Colorectal cancer on the rise

Research suggests that gut microbiome is linked to colorectal cancer

Cancer has been an increasingly major threat to citizens since the 1990s, when unhealthy lifestyles and exposure to toxins began to escalate. Although many factors, such as smoking, drugs, and alcohol have been directly linked to cancer, new research suggests that colorectal cancer may depend on the microbes that live in the human gut. This microbiome of bacteria is an essential part of our digestive system, and when it is disturbed, it could cause a tumor to grow. As the number of colorectal cancer cases soar in younger patients, experts advocate for the importance of gut health.

Most cancers have a mix of risk factors, however, colorectal cancer is limited to those that affect the microenvironment of the digestive system. A disruption in the typically well-balanced biotics of the colon can cause inflammation. These imbalances are linked to countless conditions, such as inflammatory bowel disease, celiac disease, irritable bowel syndrome, liver diseases, and pancreatic diseases. Chronic inflammation has been associated with the initial growth, as well as the facilitated development of malignant tumors. Interestingly, the gut microbiome directly affects a person’s mood and cognition. Chronic pain is also correlated with poor gut health, inflammation, and nutrient malabsorption. Although cancers are genetic malfunctions in the cells and are possible in even the healthiest of people, risk factors are largely elevated in areas where Western diets are most common.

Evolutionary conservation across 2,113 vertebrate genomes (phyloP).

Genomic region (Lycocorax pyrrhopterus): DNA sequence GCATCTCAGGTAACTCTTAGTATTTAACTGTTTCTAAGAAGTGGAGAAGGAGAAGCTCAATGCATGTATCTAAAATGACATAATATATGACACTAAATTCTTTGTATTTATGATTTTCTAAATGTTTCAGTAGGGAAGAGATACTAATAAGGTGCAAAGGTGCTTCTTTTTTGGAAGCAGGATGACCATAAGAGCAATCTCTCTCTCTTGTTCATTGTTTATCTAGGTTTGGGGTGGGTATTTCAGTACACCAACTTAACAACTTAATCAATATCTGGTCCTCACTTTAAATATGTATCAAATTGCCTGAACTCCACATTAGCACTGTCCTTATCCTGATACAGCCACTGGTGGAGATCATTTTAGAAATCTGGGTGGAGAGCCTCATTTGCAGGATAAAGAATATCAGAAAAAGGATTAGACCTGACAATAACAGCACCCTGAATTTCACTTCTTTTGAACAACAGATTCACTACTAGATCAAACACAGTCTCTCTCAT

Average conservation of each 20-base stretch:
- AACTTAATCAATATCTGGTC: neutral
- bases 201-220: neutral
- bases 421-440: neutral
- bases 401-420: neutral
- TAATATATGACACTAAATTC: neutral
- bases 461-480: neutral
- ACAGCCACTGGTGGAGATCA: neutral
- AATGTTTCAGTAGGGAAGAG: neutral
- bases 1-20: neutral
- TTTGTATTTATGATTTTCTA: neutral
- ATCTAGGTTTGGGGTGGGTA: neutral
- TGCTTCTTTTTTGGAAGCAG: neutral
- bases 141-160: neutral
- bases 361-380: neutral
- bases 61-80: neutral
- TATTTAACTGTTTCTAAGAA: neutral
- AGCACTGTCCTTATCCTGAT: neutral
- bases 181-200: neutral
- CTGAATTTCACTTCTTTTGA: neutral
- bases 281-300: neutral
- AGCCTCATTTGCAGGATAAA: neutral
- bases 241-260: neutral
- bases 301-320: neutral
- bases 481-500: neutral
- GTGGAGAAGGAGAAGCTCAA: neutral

Individuals with preexisting inflammatory diseases of the colon, a family history of colorectal cancer, and those with familial adenomatous polyposis (an inherited condition that affects the gastrointestinal tract) are at a predisposition of developing colorectal cancer. Even so, countless lifestyle factors will disregulate the gut microbiome, including lack of exercise, a diet low in fruits and vegetables, a low-fibre and high-fat diet, eating a lot of processed meats, obesity, alcohol consumption, and tobacco use. Usage of any drug that decreases probiotics in the gut, such as antibiotics, will disrupt the microbiome as well. Those consuming a Western diet can lack crucial nutrients, be exposed to harmful toxins, and promote inflammation in the gut. Increasing sedentary lifestyles is causing a lack of balanced gut microbiome and encouraging inflammation. When cells in the digestive system are being consistently damaged or destroyed by these factors, the body is constantly attempting to replace them. Each time they undergo this orderly process, there is a small chance that they will form abnormally and multiply when they are not supposed to. If unmanaged, the process can form a harmful tumor that may spread its genetic faults to other parts of the body.

Colorectal cancer can have multiple key indicators, but like any cancer, there have also been asymptomatic cases reported. Red flags include an unusual change in bowel habits, a feeling that the bowel has not completely emptied, abdominal bloating, cramping and pain, weight loss, anemia, and blood in the stool. Many of these signs can be linked to other digestive conditions, however, if the symptoms are concerningly persistent, it is recommended that you consult with your doctor about a cancer screening. While colonoscopies are typically done in patients over 50 years of age, the surge in young adults with colorectal cancer may urge doctors to take precautions if necessary. Educating citizens on how to improve their overall lifestyle, in addition to ensuring a happy and healthy gut, could save many lives.

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